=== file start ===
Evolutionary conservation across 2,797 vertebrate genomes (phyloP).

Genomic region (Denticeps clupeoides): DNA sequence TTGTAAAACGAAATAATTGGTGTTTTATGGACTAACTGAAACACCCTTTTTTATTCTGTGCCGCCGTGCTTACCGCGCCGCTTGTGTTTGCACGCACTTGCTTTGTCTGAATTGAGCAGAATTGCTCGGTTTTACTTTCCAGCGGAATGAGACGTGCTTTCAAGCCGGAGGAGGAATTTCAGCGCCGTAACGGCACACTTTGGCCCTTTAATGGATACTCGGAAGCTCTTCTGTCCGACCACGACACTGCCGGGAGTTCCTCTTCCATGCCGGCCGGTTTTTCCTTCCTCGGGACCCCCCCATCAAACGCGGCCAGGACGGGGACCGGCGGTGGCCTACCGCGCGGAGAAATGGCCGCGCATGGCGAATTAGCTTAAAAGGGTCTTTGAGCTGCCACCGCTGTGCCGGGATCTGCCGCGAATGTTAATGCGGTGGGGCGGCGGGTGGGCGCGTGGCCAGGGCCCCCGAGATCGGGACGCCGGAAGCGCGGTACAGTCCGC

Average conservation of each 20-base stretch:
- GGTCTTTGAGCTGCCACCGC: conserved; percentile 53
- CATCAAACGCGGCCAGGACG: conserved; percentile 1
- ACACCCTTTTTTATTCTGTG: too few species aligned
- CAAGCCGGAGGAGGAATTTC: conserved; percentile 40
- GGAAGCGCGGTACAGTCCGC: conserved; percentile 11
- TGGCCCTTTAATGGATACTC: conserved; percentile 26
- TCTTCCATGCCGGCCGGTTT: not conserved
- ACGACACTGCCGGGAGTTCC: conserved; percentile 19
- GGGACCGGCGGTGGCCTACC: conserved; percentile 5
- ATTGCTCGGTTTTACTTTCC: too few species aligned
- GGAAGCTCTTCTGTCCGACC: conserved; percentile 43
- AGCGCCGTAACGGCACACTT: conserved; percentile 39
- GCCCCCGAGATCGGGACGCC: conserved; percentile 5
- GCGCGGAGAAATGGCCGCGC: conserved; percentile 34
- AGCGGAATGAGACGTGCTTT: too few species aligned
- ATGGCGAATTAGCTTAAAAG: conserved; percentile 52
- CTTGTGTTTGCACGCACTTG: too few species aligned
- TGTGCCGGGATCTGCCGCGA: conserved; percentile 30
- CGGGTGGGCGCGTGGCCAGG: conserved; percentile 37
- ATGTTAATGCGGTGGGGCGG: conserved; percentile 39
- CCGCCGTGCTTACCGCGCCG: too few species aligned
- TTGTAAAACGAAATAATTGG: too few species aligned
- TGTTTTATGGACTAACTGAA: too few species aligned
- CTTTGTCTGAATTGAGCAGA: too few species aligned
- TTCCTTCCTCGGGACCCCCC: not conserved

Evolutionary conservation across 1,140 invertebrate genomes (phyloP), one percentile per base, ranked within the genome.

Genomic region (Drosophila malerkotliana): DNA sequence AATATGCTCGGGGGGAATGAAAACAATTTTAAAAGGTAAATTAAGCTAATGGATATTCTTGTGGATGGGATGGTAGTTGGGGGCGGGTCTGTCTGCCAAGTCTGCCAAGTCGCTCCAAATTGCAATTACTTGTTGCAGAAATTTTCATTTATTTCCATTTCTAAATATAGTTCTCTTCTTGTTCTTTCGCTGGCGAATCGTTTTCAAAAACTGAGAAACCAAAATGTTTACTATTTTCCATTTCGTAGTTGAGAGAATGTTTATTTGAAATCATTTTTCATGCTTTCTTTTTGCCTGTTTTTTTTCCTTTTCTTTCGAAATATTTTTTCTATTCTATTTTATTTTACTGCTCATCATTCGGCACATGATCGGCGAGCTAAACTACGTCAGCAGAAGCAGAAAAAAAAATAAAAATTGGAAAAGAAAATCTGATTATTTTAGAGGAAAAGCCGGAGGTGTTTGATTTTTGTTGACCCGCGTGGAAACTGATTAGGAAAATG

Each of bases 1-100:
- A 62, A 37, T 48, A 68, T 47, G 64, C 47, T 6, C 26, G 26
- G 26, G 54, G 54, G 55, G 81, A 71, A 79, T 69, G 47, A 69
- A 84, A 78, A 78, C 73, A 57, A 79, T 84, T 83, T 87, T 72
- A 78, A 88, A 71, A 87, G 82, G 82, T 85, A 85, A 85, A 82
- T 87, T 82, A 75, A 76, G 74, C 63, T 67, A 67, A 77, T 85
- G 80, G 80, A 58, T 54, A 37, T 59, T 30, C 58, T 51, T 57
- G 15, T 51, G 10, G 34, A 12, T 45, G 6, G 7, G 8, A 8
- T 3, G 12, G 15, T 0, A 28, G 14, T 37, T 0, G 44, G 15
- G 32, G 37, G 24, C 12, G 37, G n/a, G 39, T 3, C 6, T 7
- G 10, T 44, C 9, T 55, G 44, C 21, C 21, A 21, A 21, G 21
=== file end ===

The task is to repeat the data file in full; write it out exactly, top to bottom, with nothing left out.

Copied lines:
Evolutionary conservation across 2,797 vertebrate genomes (phyloP).

Genomic region (Denticeps clupeoides): DNA sequence TTGTAAAACGAAATAATTGGTGTTTTATGGACTAACTGAAACACCCTTTTTTATTCTGTGCCGCCGTGCTTACCGCGCCGCTTGTGTTTGCACGCACTTGCTTTGTCTGAATTGAGCAGAATTGCTCGGTTTTACTTTCCAGCGGAATGAGACGTGCTTTCAAGCCGGAGGAGGAATTTCAGCGCCGTAACGGCACACTTTGGCCCTTTAATGGATACTCGGAAGCTCTTCTGTCCGACCACGACACTGCCGGGAGTTCCTCTTCCATGCCGGCCGGTTTTTCCTTCCTCGGGACCCCCCCATCAAACGCGGCCAGGACGGGGACCGGCGGTGGCCTACCGCGCGGAGAAATGGCCGCGCATGGCGAATTAGCTTAAAAGGGTCTTTGAGCTGCCACCGCTGTGCCGGGATCTGCCGCGAATGTTAATGCGGTGGGGCGGCGGGTGGGCGCGTGGCCAGGGCCCCCGAGATCGGGACGCCGGAAGCGCGGTACAGTCCGC

Average conservation of each 20-base stretch:
- GGTCTTTGAGCTGCCACCGC: conserved; percentile 53
- CATCAAACGCGGCCAGGACG: conserved; percentile 1
- ACACCCTTTTTTATTCTGTG: too few species aligned
- CAAGCCGGAGGAGGAATTTC: conserved; percentile 40
- GGAAGCGCGGTACAGTCCGC: conserved; percentile 11
- TGGCCCTTTAATGGATACTC: conserved; percentile 26
- TCTTCCATGCCGGCCGGTTT: not conserved
- ACGACACTGCCGGGAGTTCC: conserved; percentile 19
- GGGACCGGCGGTGGCCTACC: conserved; percentile 5
- ATTGCTCGGTTTTACTTTCC: too few species aligned
- GGAAGCTCTTCTGTCCGACC: conserved; percentile 43
- AGCGCCGTAACGGCACACTT: conserved; percentile 39
- GCCCCCGAGATCGGGACGCC: conserved; percentile 5
- GCGCGGAGAAATGGCCGCGC: conserved; percentile 34
- AGCGGAATGAGACGTGCTTT: too few species aligned
- ATGGCGAATTAGCTTAAAAG: conserved; percentile 52
- CTTGTGTTTGCACGCACTTG: too few species aligned
- TGTGCCGGGATCTGCCGCGA: conserved; percentile 30
- CGGGTGGGCGCGTGGCCAGG: conserved; percentile 37
- ATGTTAATGCGGTGGGGCGG: conserved; percentile 39
- CCGCCGTGCTTACCGCGCCG: too few species aligned
- TTGTAAAACGAAATAATTGG: too few species aligned
- TGTTTTATGGACTAACTGAA: too few species aligned
- CTTTGTCTGAATTGAGCAGA: too few species aligned
- TTCCTTCCTCGGGACCCCCC: not conserved

Evolutionary conservation across 1,140 invertebrate genomes (phyloP), one percentile per base, ranked within the genome.

Genomic region (Drosophila malerkotliana): DNA sequence AATATGCTCGGGGGGAATGAAAACAATTTTAAAAGGTAAATTAAGCTAATGGATATTCTTGTGGATGGGATGGTAGTTGGGGGCGGGTCTGTCTGCCAAGTCTGCCAAGTCGCTCCAAATTGCAATTACTTGTTGCAGAAATTTTCATTTATTTCCATTTCTAAATATAGTTCTCTTCTTGTTCTTTCGCTGGCGAATCGTTTTCAAAAACTGAGAAACCAAAATGTTTACTATTTTCCATTTCGTAGTTGAGAGAATGTTTATTTGAAATCATTTTTCATGCTTTCTTTTTGCCTGTTTTTTTTCCTTTTCTTTCGAAATATTTTTTCTATTCTATTTTATTTTACTGCTCATCATTCGGCACATGATCGGCGAGCTAAACTACGTCAGCAGAAGCAGAAAAAAAAATAAAAATTGGAAAAGAAAATCTGATTATTTTAGAGGAAAAGCCGGAGGTGTTTGATTTTTGTTGACCCGCGTGGAAACTGATTAGGAAAATG

Each of bases 1-100:
- A 62, A 37, T 48, A 68, T 47, G 64, C 47, T 6, C 26, G 26
- G 26, G 54, G 54, G 55, G 81, A 71, A 79, T 69, G 47, A 69
- A 84, A 78, A 78, C 73, A 57, A 79, T 84, T 83, T 87, T 72
- A 78, A 88, A 71, A 87, G 82, G 82, T 85, A 85, A 85, A 82
- T 87, T 82, A 75, A 76, G 74, C 63, T 67, A 67, A 77, T 85
- G 80, G 80, A 58, T 54, A 37, T 59, T 30, C 58, T 51, T 57
- G 15, T 51, G 10, G 34, A 12, T 45, G 6, G 7, G 8, A 8
- T 3, G 12, G 15, T 0, A 28, G 14, T 37, T 0, G 44, G 15
- G 32, G 37, G 24, C 12, G 37, G n/a, G 39, T 3, C 6, T 7
- G 10, T 44, C 9, T 55, G 44, C 21, C 21, A 21, A 21, G 21